After protests over a potentially offensive issue of The Hoya, Georgetown University’s campus newspaper, more than 100 students turned their anger into constructive ideas for improving the paper and putting it in better touch with the community on Tuesday night.
Students who claimed to be offended by The Hoya’s April Fools’ issue asked questions and gave suggestions to six of the paper’s editors during a panel discussion, according to Hoya Editor-in-Chief Andrew Dwulet.
“At times, many students expressed their anger and discontent, but I do think it was ultimately a good first step,” Dwulet said in an e-mail.
Students offended by The Hoya’s April Fools’ issue staged a sit-in at the paper’s office April 2, according to Dwulet. The joke issue came out March 31.
Alessandra Brown, a senior at Georgetown, was one of the angered students. After she and others met on Thursday to discuss what action to take over the April Fools’ issue, they decided to hold a sit-in and Brown was elected spokesperson for the event. Brown is the president of the Georgetown NAACP, but said she is not speaking on behalf of the organization.
“I personally saw how offensive [the issue] was, and not just to minority groups,” she said.
The issue made derogatory comments about Asians, interracial couples, black people, single mothers on campus and the LGBT community, Brown said.
“It was incredible that they could say so many offensive things in so few words,” she said.
The sit-in began around 11:30 p.m. April 2, while The Hoya staff were preparing for the production of the paper’s Friday issue, Dwulet said. About 60 students from organizations including NAACP, the Black Student Alliance, Georgetown Pride and others, marched into The Hoya office carrying copies of the April Fools’ issue and sat silently in the office for roughly 20 minutes. The Hoya staff continued to work around the protesters, Dwulet said.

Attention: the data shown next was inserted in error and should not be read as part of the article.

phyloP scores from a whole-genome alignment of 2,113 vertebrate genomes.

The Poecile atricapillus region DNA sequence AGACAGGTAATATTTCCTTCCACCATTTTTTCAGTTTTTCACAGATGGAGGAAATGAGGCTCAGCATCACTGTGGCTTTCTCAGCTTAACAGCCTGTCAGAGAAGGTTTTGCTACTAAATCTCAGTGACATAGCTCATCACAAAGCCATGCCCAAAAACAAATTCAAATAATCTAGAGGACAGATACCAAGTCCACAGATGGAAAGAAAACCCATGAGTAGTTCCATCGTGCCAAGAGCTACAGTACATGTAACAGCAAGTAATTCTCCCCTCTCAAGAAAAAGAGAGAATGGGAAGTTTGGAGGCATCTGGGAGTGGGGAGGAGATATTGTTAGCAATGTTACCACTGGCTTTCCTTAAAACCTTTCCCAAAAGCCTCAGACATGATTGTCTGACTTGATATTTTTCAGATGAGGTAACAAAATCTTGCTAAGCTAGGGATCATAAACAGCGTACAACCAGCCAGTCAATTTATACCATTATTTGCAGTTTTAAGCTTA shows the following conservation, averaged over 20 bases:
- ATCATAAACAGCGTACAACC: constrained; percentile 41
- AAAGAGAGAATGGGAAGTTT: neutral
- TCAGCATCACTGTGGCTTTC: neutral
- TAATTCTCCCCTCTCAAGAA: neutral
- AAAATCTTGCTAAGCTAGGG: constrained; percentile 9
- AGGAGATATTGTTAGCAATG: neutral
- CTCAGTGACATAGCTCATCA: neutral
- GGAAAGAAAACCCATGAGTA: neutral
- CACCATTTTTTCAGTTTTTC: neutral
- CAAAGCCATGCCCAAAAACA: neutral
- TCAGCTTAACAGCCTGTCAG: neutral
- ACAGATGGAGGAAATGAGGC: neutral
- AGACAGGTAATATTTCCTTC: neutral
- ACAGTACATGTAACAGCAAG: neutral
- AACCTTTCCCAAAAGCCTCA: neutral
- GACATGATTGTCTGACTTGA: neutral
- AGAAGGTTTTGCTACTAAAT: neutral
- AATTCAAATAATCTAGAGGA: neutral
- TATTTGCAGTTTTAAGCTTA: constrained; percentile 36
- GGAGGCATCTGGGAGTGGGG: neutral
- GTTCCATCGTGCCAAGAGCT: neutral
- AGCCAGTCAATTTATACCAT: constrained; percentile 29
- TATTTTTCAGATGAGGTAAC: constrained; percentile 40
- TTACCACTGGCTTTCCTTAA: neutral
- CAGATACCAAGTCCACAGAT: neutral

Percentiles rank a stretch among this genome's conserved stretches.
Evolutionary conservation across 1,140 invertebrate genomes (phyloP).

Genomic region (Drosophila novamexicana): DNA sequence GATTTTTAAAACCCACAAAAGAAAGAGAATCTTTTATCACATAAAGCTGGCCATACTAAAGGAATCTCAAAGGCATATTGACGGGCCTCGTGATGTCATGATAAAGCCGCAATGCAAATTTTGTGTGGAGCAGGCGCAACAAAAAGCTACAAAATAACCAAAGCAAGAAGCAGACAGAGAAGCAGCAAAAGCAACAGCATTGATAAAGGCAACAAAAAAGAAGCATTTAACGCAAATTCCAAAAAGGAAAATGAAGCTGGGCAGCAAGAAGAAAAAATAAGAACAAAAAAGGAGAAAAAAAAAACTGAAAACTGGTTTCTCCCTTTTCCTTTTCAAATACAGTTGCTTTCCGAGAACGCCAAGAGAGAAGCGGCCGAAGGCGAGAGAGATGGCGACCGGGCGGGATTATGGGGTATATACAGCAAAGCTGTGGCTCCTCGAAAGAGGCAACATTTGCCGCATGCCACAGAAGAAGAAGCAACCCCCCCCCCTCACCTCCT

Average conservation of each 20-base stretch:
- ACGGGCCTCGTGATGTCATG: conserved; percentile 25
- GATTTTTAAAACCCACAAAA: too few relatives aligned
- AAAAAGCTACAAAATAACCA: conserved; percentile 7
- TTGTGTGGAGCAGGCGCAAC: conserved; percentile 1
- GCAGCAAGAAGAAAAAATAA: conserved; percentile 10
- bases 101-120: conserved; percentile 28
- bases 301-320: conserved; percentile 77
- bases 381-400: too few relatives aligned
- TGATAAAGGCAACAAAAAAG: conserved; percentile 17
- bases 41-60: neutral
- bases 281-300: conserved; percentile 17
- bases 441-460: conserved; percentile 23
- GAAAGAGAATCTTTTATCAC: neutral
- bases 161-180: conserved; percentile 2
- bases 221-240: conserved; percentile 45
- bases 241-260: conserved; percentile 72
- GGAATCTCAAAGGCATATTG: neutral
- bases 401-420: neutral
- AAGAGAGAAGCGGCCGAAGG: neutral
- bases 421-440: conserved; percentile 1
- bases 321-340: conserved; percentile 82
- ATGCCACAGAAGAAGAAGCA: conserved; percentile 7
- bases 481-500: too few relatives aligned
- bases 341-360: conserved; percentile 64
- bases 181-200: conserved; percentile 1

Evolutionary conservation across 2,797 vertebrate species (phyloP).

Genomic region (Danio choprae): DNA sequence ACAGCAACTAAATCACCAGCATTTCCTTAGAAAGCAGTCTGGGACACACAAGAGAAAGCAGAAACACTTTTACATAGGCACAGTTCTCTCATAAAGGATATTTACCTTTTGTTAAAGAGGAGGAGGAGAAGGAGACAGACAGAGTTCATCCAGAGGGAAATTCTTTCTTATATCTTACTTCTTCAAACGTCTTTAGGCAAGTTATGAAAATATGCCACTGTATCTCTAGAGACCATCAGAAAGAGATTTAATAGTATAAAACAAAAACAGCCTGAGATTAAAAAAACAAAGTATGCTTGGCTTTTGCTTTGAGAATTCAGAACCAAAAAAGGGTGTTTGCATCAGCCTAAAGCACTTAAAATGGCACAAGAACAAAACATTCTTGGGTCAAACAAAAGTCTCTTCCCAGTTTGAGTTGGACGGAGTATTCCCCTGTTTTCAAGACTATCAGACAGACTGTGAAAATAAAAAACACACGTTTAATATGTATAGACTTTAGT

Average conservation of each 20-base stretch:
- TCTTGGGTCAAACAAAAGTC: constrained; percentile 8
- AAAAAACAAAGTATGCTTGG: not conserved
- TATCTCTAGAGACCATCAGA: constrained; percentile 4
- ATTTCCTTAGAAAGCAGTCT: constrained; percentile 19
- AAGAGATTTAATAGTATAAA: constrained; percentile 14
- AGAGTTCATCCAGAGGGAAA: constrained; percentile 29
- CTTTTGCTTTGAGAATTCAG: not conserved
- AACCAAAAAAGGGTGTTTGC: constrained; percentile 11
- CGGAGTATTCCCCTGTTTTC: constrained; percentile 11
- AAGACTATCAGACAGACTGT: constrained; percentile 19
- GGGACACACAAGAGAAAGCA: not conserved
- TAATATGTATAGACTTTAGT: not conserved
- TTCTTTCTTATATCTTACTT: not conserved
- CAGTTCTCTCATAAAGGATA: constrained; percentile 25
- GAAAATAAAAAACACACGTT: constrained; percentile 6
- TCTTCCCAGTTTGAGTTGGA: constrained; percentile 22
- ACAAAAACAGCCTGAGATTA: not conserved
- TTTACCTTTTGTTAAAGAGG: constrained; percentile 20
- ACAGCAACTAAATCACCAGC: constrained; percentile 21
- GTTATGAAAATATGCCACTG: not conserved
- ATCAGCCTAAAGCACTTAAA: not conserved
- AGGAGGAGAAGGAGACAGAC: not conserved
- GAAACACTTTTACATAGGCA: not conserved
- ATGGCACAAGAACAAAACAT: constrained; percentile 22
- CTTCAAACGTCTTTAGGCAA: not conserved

“At the very beginning I didn’t exactly know what to do,” he said in a phone interview.
Dwulet offered to take anyone interested downstairs to discuss the issue at hand, but no one responded, he said. After twenty minutes, Dwulet said Brown gave a short statement explaining that a number of different groups on campus were deeply hurt by the contents of the April Fools’ issue.
Dwulet posted an apology on The Hoya Web site Friday, stating that while the issue was only intended as parody, it crossed the line in some instances.
“Our intent was to satirize everything and to publish a joke issue that was just ridiculous,” Dwulet said in a phone interview. “Our intent was never to harm but it doesn’t change the fact that a number of articles were insensitive and over the line.”
Brown feels The Hoya’s April Fools issue was a manifestation of a larger issue, which is students feeling comfortable in making insensitive comments, she said.
“I personally believe that Georgetown has an environmental problem,” Brown said.
Dwulet said he agrees there are broader issues of race and diversity at Georgetown that will now be addressed because of the current controversy.
He said he is looking forward to continuing this dialogue through the meetings he has planned with several additional student leaders.
“We’re really asking ourselves some important and overdue questions, about our organization how well we rep the community, about all those things, so I think that is a good thing,” Dwulet said.
Nora Schauble, a sophomore in AU’s School of International Service, said she thinks Georgetown students may have blown the issue out of proportion by holding the sit-in. A more effective method of communication would have been to speak with the editors or sign a petition, she said.
“I just feel like it’s not appropriate in that situation,” Schauble said.
Sudath Mawatha, a sophomore in the College of Arts and Sciences, said he understood why so many Georgetown students were upset.
“If you discriminate like that, it’s not good,” he said. “Don’t joke about it either.”